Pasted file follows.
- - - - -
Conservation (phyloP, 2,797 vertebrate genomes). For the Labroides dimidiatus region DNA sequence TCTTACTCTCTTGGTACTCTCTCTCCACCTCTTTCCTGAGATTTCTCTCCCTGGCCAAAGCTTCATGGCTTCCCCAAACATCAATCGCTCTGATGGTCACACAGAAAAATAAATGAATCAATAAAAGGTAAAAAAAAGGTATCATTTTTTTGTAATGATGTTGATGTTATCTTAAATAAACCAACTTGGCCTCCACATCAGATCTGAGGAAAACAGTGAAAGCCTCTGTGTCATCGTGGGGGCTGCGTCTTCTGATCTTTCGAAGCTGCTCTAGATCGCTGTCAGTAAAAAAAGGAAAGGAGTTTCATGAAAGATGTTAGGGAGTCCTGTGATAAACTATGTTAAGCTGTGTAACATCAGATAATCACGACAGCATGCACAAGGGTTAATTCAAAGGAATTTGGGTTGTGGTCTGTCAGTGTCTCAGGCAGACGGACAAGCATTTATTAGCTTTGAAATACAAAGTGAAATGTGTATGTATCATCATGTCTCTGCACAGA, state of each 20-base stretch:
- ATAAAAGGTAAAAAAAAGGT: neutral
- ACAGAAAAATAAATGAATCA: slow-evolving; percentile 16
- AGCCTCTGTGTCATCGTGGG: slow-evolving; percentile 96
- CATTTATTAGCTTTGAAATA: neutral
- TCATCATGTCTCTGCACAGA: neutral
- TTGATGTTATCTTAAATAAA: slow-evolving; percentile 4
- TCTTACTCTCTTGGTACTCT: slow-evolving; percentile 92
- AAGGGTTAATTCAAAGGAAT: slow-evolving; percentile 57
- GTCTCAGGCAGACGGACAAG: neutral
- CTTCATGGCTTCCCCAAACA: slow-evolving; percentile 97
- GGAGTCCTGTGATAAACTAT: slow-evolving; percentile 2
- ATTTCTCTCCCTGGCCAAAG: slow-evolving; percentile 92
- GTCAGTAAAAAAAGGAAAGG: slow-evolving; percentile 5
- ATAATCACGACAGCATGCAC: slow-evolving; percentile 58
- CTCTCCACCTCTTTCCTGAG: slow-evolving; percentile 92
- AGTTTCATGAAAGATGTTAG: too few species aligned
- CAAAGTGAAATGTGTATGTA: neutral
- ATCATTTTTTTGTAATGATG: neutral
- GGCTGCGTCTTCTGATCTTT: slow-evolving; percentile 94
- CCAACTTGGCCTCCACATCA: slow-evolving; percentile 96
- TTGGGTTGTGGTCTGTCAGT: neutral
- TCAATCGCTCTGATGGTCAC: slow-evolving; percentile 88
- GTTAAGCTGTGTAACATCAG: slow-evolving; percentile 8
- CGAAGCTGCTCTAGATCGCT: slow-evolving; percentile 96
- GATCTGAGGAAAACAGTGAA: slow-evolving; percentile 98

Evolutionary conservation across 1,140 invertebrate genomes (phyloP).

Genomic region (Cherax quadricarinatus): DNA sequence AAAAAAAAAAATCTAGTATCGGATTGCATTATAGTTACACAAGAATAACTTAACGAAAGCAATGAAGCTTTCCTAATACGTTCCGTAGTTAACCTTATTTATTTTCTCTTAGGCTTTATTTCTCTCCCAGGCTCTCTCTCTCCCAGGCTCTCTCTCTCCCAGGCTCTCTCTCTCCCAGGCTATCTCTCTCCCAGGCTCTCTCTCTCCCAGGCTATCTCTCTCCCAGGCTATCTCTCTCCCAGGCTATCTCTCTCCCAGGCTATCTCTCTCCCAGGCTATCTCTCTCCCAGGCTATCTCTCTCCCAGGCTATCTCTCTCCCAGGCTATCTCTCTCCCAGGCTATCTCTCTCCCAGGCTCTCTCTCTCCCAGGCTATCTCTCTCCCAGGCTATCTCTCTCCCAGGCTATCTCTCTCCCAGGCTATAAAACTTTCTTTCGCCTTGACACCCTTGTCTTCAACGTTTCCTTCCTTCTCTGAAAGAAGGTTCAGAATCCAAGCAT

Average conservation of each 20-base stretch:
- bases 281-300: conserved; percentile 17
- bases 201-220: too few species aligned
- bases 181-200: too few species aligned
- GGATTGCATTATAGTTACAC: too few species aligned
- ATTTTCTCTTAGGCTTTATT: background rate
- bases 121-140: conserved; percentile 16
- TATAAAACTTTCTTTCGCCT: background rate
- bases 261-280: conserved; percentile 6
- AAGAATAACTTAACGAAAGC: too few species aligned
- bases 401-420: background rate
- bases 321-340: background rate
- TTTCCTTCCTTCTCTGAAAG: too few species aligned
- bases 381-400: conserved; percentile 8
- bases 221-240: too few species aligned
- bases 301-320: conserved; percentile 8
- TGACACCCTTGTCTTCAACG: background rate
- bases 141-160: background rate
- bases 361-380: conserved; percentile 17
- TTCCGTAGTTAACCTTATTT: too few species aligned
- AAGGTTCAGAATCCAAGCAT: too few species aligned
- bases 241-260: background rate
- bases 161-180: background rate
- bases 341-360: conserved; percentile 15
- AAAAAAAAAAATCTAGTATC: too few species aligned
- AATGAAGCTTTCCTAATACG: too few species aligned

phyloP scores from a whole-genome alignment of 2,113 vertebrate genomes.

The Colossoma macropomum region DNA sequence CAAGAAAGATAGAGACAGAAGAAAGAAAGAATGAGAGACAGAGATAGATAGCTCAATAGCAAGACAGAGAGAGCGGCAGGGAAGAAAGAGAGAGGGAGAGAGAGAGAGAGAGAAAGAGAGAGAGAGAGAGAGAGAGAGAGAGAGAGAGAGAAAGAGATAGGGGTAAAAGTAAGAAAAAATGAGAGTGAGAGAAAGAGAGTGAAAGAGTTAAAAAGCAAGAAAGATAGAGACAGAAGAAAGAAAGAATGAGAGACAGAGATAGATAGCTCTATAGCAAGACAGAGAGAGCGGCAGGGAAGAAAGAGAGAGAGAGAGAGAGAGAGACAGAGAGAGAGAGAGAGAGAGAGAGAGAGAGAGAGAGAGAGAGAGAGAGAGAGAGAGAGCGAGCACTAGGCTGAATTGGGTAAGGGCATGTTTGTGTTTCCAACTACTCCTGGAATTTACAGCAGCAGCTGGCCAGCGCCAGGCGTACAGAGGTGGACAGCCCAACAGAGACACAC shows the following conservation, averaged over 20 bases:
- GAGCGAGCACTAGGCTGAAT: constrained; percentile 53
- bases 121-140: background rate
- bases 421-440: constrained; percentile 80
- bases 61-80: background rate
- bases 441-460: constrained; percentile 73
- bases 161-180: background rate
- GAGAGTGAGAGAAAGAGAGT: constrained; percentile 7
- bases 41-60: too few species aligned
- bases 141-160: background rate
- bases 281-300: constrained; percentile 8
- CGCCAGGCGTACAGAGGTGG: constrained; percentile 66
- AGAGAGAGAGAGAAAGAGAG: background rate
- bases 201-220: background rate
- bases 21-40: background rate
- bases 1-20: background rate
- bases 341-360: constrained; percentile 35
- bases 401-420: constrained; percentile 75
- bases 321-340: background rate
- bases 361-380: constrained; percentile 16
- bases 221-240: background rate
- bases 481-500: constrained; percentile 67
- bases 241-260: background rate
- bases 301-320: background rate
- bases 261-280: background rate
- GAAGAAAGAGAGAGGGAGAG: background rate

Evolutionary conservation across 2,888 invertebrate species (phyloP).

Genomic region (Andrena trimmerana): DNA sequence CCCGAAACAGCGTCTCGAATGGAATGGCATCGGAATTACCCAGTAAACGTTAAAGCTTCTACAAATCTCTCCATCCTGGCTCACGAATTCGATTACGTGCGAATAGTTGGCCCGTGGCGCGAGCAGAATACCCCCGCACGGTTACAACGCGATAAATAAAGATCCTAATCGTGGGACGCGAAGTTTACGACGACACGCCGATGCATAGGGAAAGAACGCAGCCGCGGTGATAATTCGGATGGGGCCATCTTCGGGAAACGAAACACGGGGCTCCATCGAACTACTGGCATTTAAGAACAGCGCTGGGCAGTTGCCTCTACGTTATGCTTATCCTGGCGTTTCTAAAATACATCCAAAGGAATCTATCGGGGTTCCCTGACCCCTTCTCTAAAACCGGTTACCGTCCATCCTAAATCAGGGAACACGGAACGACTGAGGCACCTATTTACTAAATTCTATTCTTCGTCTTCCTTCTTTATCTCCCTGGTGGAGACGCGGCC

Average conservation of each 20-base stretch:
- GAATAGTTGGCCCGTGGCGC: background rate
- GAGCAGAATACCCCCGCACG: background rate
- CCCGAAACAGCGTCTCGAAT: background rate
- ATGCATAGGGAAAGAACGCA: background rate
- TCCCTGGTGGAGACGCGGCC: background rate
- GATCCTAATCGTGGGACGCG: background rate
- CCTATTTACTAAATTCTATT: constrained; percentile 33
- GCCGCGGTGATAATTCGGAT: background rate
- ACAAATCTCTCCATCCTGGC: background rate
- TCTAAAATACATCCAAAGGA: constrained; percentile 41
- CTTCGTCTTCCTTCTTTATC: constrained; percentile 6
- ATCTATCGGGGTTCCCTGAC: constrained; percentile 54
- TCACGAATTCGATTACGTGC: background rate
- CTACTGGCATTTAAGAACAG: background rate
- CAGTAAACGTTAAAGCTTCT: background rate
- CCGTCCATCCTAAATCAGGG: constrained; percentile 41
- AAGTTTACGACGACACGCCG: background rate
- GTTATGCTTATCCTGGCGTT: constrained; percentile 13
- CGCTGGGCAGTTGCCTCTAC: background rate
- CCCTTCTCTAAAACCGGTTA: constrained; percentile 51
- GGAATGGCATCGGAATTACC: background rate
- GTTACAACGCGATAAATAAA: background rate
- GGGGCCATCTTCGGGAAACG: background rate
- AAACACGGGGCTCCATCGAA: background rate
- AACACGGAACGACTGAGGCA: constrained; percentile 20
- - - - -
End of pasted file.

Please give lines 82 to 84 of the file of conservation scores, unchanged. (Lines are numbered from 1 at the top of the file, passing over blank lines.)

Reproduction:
Evolutionary conservation across 2,888 invertebrate species (phyloP).

Genomic region (Andrena trimmerana): DNA sequence CCCGAAACAGCGTCTCGAATGGAATGGCATCGGAATTACCCAGTAAACGTTAAAGCTTCTACAAATCTCTCCATCCTGGCTCACGAATTCGATTACGTGCGAATAGTTGGCCCGTGGCGCGAGCAGAATACCCCCGCACGGTTACAACGCGATAAATAAAGATCCTAATCGTGGGACGCGAAGTTTACGACGACACGCCGATGCATAGGGAAAGAACGCAGCCGCGGTGATAATTCGGATGGGGCCATCTTCGGGAAACGAAACACGGGGCTCCATCGAACTACTGGCATTTAAGAACAGCGCTGGGCAGTTGCCTCTACGTTATGCTTATCCTGGCGTTTCTAAAATACATCCAAAGGAATCTATCGGGGTTCCCTGACCCCTTCTCTAAAACCGGTTACCGTCCATCCTAAATCAGGGAACACGGAACGACTGAGGCACCTATTTACTAAATTCTATTCTTCGTCTTCCTTCTTTATCTCCCTGGTGGAGACGCGGCC

Average conservation of each 20-base stretch: